By Rahul Patel
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Odysseus Abroad

This article is over 8 years, 4 months old
Issue 406

It is London in the hot and bright July days of 1985. Margaret Thatcher and the British state have just defeated the miners after a year long bitter struggle and gradually taking over the airwaves is the famine in Ethiopia.

Jarringly nauseating pop stars have organised a series of world concerts designed to “do something” for the emaciated starving.

Under the leadership of Bob Geldof this has now taken the centre of the political stage.

These grating events form the background of a story about the relationship between an irritable but warm and affectionate young Indian student, Ananda, and his uncle Rangamama.

Ananda is in the final year of his English literature degree at London University.

His uncle has been living in London since the 1950s and has now been made redundant by Thatcher’s free market “big bang”. He has come to accept retirement and rather likes it.

Ananda’s interview essay on Keats secured his admission into his literature degree. His affection for Keats was fired by Keats’s love for Fanny Brawne. He had a similar experience of “prohibited love” — for a cousin. This was his “desire unfulfilled” and he had decided that he would never want to see her again.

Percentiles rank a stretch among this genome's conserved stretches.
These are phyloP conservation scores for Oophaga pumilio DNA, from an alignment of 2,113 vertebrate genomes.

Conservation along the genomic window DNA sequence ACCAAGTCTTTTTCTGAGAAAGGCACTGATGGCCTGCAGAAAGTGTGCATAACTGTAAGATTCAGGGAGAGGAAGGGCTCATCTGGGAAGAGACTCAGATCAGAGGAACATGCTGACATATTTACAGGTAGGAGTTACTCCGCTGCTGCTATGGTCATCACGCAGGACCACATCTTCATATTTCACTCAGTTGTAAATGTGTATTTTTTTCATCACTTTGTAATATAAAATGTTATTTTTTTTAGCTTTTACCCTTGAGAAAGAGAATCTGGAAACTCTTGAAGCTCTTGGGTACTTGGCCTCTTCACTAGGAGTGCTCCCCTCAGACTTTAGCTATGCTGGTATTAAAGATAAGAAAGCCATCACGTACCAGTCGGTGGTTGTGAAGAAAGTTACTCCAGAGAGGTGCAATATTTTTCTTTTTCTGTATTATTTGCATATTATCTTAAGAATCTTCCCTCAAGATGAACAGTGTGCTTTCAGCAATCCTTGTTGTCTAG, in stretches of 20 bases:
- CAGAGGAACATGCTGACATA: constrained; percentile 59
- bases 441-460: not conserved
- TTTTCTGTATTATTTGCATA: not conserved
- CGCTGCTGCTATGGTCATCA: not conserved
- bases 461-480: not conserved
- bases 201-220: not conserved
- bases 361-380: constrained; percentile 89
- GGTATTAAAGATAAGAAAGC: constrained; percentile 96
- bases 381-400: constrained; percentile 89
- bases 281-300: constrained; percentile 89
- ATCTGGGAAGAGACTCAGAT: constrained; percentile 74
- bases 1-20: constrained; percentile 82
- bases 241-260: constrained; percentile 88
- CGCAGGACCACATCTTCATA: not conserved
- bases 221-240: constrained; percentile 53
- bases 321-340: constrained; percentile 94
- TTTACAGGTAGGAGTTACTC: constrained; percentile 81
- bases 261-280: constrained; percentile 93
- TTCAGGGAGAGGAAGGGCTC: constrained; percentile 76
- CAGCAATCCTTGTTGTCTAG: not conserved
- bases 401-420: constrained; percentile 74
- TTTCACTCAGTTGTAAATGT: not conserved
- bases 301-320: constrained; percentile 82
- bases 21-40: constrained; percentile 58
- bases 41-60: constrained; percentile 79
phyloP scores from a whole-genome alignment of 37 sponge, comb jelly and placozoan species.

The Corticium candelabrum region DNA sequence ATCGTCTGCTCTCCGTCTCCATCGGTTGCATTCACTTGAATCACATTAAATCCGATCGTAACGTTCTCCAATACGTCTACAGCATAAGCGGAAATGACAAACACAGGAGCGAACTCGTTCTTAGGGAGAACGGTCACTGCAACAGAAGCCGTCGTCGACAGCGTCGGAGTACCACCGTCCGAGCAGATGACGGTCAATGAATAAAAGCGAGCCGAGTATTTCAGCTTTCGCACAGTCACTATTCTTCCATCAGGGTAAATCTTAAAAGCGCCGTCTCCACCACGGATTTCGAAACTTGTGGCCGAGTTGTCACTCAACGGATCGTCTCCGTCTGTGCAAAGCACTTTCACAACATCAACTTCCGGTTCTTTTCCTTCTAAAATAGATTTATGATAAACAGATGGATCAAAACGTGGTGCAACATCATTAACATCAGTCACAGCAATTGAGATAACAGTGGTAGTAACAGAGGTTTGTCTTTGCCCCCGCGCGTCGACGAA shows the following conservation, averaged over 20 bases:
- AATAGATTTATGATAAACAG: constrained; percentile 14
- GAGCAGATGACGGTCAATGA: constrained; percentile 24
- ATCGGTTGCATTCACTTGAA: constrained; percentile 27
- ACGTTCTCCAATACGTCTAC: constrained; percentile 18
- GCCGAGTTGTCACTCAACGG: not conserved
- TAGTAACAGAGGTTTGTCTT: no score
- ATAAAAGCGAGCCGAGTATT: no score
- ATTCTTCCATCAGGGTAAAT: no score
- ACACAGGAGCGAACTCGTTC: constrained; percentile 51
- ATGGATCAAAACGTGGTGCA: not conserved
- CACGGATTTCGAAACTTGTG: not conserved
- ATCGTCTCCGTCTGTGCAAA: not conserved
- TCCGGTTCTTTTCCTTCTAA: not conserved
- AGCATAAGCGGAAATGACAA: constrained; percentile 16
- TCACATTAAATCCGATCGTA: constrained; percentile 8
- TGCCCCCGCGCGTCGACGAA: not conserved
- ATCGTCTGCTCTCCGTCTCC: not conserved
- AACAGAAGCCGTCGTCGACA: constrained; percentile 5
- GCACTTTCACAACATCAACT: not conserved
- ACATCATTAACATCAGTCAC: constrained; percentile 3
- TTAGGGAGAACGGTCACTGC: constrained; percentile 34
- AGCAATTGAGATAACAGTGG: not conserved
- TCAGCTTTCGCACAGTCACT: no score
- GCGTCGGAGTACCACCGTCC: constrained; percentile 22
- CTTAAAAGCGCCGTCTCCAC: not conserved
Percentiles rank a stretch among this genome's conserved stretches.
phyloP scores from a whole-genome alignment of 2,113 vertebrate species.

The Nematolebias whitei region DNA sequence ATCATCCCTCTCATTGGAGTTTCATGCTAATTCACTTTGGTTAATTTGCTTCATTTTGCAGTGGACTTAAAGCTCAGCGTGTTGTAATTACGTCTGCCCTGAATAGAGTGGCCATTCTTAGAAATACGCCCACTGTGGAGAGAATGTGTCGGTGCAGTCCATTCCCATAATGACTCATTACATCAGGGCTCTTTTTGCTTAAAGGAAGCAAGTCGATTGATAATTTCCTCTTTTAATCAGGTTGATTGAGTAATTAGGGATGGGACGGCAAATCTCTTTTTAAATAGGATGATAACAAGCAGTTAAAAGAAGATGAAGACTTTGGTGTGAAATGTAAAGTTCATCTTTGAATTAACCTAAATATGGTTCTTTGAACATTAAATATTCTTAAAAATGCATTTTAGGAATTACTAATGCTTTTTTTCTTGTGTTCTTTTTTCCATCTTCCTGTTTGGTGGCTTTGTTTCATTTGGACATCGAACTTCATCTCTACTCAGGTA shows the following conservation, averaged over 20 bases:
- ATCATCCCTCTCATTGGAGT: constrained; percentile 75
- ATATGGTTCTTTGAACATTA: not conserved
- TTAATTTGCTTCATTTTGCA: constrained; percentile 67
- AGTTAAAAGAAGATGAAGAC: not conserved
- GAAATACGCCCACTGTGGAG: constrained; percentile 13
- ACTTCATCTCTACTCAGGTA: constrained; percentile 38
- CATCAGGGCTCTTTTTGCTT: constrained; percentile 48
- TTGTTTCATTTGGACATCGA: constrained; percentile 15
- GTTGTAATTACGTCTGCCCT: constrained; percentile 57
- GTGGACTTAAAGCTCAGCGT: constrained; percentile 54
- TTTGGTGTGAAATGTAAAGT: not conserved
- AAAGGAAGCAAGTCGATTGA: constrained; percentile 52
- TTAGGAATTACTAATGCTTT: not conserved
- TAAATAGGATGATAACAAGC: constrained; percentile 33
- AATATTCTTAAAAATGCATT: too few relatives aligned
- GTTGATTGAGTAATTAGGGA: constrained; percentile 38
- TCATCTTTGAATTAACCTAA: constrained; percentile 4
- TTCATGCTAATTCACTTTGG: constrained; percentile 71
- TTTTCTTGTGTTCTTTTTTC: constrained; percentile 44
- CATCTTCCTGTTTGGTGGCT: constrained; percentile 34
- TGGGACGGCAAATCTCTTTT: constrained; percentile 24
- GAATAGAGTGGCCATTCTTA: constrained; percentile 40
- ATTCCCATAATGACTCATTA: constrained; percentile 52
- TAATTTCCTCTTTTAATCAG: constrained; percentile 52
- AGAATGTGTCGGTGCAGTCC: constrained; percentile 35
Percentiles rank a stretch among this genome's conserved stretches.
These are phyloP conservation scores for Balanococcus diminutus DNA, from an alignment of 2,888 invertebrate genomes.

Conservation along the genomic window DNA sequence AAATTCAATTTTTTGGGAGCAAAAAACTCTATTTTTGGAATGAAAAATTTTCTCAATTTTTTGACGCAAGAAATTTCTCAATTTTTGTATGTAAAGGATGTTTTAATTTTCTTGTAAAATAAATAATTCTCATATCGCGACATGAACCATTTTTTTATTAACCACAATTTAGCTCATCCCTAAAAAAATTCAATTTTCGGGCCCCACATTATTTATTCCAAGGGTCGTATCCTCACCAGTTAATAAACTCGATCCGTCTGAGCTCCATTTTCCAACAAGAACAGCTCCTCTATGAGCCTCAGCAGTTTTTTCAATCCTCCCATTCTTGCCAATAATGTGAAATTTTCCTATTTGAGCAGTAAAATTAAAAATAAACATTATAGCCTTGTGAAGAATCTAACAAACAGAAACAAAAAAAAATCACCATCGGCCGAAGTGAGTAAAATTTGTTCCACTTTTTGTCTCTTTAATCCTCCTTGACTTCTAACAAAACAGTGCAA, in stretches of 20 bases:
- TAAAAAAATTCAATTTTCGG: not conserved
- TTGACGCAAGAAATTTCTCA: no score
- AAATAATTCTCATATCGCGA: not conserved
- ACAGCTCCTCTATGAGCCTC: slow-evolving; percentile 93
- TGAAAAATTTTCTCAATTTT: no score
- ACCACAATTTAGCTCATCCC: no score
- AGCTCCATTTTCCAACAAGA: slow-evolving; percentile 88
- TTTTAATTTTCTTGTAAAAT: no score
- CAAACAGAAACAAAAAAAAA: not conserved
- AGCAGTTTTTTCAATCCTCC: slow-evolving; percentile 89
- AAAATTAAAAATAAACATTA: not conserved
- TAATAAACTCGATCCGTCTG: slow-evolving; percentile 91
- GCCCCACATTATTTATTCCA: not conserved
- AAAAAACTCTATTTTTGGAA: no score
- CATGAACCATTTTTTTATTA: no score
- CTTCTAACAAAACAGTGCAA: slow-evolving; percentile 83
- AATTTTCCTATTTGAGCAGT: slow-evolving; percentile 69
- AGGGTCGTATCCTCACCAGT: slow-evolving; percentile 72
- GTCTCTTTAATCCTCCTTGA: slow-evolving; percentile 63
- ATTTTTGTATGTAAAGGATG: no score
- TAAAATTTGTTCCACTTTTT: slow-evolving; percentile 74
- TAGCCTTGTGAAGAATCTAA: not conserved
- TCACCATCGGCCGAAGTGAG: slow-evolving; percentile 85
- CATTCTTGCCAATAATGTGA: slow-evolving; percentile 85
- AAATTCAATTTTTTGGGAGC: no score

London therefore became his place of exile as a poet without her. But once in London the literature degree does not fulfil his drive. Most of the time he is not out of his studio flat before midday.

By the final year of his course his lecturers put him on a serious notice to improve.

Music and his advanced singing of traditional Indian ragas make up for this lack of interest in academic attendance.

This love disciplines him to wake up early and practise singing every morning. It fails miserably to endear him to his house sharers.

Around him are couples and singles but with their own irksome lifestyles, which mean that he never settles in comfortably with his new surroundings.

Increasingly his uncle, who lives near West Hampstead, and their walks together there become an outlet for Ananda’s slow but growing appreciation of and engagement with English poets and their lives in London.

Ananda is also forced to notice that the life of a Bengali in London in the 1980s is one of being poor and facing racial discrimination.

Owning a restaurant in India would be considered a road to financial security, but in the context of London it had consigned hundreds of Bengalis to poverty.

The deeply affectionate journey with his uncle in London is explored through the humour surrounding their daily lives within this melancholic period of British history.

The exploration becomes attractive, engaging and invigorating for the themes it ends up raising.

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